Sunday, July 17, 2011

Adventures of an e-Book Bookie, 4


The best years of your life are the ones in which you decide your problems are your own. You do not blame them on your mother, the economy, or the president, you realize that you control your own destiny.

—Albert Ellis

I am not attempting here, as Arthur Plotnik calls it, the Death-defying stunt of telling others how to write. The following list-of-five is the scab that I’ve grown over a particularly painful wound.

My third novel, an autobiographical YA that I’d labored on for years had just been published. Norman Babbit, Scientist, I hoped, would generate some sales. I knew it would never make me rich, but I hoped that even some meager success would allow me to take time off from waiting tables—scale back, quitting is a financial impossibility—so I could write another novel that would be another meager success which would allow me to take time off to write another…..

But when I saw Norman Babbit, Scientist’s price, $17.95, I knew I was screwed. No one would ever pay this much for a 137 page YA novel. The book I’d worked so hard on had been stillborn. It would never sell—even I wouldn’t buy it for that price.

I’ve always been a writer (and, therefore, by necessity a waiter—see JOKE OF THE DAY, below) but this was a reality check, and it hurt. For the first time ever—and I have suitcases full of rejection slips for articles, short stories, novels, and screenplays—I considered quitting.

I wanted to send my resume to a headhunter and get a real job with health benefits, vacation pay and a 401K. Writing, despite years of effort and regular publication wasn’t paying the bills. In my fifties I was doing precisely the same thing I’d done in college: read and write during the day and wait tables at night. Despite the blithe, symmetric wisdom of: Quitters never win, winners never quit. When the going gets tough, the tough get going. It’s not the size of the dog in the fight, but the size of fight in the dog I wanted to quit. All these clich├ęs are true but I had been propelled to a despair that was beyond aphorisms and inspiration. I felt trodden upon, abused, and defeated.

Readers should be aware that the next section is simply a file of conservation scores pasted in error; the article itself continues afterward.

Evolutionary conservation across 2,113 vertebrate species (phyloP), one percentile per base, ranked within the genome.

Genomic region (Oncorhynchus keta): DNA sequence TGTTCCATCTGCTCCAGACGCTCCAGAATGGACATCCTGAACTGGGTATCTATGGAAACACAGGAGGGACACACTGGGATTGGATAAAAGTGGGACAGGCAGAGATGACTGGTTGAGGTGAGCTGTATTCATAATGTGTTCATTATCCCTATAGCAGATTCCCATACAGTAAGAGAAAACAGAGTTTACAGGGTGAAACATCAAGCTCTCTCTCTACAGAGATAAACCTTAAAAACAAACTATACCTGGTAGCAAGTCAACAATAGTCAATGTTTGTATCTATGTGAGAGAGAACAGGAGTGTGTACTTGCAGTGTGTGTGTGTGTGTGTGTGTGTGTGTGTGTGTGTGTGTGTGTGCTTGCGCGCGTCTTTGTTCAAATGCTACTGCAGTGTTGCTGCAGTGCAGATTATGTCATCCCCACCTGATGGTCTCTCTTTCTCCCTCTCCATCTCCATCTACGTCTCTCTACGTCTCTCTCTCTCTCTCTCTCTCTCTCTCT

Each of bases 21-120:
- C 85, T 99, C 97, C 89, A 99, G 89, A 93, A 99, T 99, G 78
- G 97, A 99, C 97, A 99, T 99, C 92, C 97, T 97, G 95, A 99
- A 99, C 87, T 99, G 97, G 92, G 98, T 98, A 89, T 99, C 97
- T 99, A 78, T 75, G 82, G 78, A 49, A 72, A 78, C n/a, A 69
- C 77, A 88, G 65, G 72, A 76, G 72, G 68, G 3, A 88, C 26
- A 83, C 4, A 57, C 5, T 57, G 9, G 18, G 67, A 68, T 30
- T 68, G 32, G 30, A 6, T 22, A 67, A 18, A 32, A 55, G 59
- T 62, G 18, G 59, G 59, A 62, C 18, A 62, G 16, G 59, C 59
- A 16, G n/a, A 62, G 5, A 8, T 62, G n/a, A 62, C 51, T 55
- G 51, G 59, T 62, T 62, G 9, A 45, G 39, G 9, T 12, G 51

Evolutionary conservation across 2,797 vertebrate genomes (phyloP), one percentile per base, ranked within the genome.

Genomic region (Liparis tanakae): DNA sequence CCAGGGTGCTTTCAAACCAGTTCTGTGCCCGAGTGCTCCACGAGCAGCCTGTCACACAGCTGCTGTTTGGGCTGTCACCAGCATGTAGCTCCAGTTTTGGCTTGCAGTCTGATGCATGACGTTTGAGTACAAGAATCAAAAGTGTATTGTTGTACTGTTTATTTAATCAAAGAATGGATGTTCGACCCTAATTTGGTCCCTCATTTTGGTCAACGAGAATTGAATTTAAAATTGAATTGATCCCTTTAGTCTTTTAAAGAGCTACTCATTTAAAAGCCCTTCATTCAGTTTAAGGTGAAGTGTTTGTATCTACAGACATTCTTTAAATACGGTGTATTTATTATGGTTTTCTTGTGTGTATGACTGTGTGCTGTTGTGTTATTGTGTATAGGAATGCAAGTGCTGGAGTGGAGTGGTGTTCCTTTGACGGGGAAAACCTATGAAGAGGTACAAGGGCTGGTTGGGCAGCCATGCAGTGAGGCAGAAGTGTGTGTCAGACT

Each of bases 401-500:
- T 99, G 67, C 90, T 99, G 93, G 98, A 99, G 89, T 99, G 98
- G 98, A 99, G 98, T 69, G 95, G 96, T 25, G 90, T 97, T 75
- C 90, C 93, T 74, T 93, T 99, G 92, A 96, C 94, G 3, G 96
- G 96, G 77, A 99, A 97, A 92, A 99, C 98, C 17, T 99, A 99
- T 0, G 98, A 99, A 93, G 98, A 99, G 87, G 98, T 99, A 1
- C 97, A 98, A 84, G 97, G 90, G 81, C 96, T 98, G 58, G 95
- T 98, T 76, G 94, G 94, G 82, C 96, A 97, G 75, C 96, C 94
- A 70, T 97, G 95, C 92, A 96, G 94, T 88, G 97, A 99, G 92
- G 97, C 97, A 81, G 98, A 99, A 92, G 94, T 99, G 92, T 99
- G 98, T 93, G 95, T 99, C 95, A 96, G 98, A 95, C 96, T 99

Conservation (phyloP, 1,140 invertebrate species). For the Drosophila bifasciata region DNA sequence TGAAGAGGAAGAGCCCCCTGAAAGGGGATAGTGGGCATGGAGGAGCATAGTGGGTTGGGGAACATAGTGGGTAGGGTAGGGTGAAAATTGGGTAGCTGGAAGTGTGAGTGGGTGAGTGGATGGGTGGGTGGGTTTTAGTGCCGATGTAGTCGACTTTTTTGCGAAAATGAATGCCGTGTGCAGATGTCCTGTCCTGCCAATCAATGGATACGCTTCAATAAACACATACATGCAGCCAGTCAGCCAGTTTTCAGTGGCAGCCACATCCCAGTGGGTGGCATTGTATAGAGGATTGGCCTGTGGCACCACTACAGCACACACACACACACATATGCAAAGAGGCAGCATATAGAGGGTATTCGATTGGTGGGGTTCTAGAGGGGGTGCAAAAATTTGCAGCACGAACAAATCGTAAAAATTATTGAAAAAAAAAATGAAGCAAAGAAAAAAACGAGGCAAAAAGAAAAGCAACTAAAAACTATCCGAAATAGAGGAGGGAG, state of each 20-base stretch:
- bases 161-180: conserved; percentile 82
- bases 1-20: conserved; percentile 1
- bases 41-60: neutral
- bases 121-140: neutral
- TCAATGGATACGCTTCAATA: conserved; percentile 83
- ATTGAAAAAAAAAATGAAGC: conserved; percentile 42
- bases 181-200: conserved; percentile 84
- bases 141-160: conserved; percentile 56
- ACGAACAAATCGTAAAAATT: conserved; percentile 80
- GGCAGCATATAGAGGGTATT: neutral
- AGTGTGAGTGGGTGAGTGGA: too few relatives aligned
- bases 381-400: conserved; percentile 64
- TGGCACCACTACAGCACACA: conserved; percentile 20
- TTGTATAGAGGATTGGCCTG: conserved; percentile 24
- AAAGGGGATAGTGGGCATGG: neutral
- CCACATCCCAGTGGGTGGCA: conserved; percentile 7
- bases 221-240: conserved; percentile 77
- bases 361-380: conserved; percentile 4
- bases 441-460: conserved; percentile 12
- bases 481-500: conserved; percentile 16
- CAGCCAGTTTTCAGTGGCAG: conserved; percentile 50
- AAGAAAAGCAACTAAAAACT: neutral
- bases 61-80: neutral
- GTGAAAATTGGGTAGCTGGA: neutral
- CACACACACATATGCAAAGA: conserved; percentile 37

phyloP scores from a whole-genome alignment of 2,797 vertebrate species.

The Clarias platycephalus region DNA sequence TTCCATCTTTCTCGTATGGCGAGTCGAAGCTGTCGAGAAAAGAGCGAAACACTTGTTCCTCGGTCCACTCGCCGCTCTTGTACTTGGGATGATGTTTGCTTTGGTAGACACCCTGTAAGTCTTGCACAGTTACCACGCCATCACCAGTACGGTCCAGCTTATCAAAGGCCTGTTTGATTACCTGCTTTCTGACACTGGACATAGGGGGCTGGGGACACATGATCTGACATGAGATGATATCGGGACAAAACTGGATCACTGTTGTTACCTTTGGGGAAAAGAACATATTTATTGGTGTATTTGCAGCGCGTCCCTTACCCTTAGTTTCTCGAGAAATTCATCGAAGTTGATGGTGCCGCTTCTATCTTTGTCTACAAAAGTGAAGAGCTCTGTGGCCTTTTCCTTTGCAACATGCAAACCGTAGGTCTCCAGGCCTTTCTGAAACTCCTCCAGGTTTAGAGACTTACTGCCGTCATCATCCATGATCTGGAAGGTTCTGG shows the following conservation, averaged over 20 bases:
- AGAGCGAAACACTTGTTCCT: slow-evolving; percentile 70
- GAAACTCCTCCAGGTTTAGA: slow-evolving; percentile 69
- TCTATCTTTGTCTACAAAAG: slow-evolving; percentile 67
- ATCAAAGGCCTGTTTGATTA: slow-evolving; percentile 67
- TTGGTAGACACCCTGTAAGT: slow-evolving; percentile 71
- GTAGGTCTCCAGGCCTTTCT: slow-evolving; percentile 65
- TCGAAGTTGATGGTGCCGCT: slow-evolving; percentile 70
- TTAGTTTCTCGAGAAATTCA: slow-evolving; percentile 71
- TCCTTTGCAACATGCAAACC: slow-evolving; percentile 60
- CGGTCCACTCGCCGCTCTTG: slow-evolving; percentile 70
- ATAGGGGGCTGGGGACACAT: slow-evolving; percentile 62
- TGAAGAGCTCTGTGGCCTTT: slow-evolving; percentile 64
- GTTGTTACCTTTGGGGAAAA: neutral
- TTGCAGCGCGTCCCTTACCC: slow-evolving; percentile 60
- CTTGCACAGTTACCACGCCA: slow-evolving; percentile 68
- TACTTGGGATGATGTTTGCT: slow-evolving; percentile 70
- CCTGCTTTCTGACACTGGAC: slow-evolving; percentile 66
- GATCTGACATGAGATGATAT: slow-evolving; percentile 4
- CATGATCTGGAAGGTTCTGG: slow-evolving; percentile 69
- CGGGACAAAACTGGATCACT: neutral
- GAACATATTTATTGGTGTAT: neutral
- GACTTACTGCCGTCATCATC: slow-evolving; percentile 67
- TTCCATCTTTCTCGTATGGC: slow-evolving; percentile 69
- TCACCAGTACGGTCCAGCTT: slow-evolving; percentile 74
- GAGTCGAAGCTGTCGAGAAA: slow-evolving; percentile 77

I’d been bruised to the point where I didn’t know if I had the backbone to accept another shattering moment, not only of rejection, but of seeming success. Another published credit that didn’t get me anywhere. Another book that nobody would read. Yes, I’m proud of Norman Babbit, Scientist and it certainly beats not being in print, but just barely.

I descended into a professional depression.

Writers are masterful at appearing to be working: if I finished half the stuff I said I was working on just to avoid mowing the lawn and painting the house I’d already be an unqualified success.

After Norman Babbit, Scientist’s publication I performed “Peripheral Writing” for nearly two years: rewrites on old manuscripts, research, and writing exercises. I had quit without officially giving up.

I honestly didn’t know if I had the guts to continue being a writer.

During the last two years, after several admittedly half-assed attempts at writing another novel, I examined my motivation and my “career” up to this point and have discovered these FiveThings I Wish I Did Not Know about Writing.


When I stepped from hard manual work to writing, I just stepped from one kind of hard work to another.

—Sean O’Casey

A quiet cabin in Tahoe, your Muse whispering in your ear, a chilled bottle of champagne awaiting the final word of the first draft (Ha!) an eager, well-connected agent anxiously awaiting the manuscript…


It’s more like slurping down a cup of coffee and forgoing a nap before work to try and flesh out a scene that you’ll probably cut when-and-if you finish this third (or is it the fourth?) rewrite. Your soft-spoken Muse had better be heard over a vacuum cleaner and a screaming child or you’ll never, ever accomplish a bloody thing.

As with all professions the reality is somewhat less glitzy than the idealized perception. Perhaps I’m a wimp but I’m always daunted and more than a bit fearful and awed by the effort necessary to produce a book. Writing is work and writers, being humans, will procrastinate, make excuses and take shortcuts. I’ve really had to remind myself that market research, chatting on-line with other writers, and attending seminars aren’t writing.

Self-delusion is also another nasty trait those pesky humans possess and I too am guilty. Unless there are substantially more words on the page at the end of the day, you haven’t been—for that day at least—a writer. You may have been a writer; you may want to be a writer, but for that day, face the facts, you haven’t been a writer.

Open your current project, click TOOLS, then click WORD COUNT. If it doesn’t increase significantly (I consider 700 words a day significant—and doable) on a daily basis you are not, despite all good intentions, genetics, dreams, goals, wishes and hopes a writer.

Like Global Warming, this is an inconvenient truth, but a crucial one.

#2 "What I Wish I Did Not Know About Writing" will be posted tomorrow....


What's the best way to get a freelance writer off your front porch?

Pay for the pizza.


Rob's never delivered pizza. He prefers to bring people food indoors. Check out where he's currently working at

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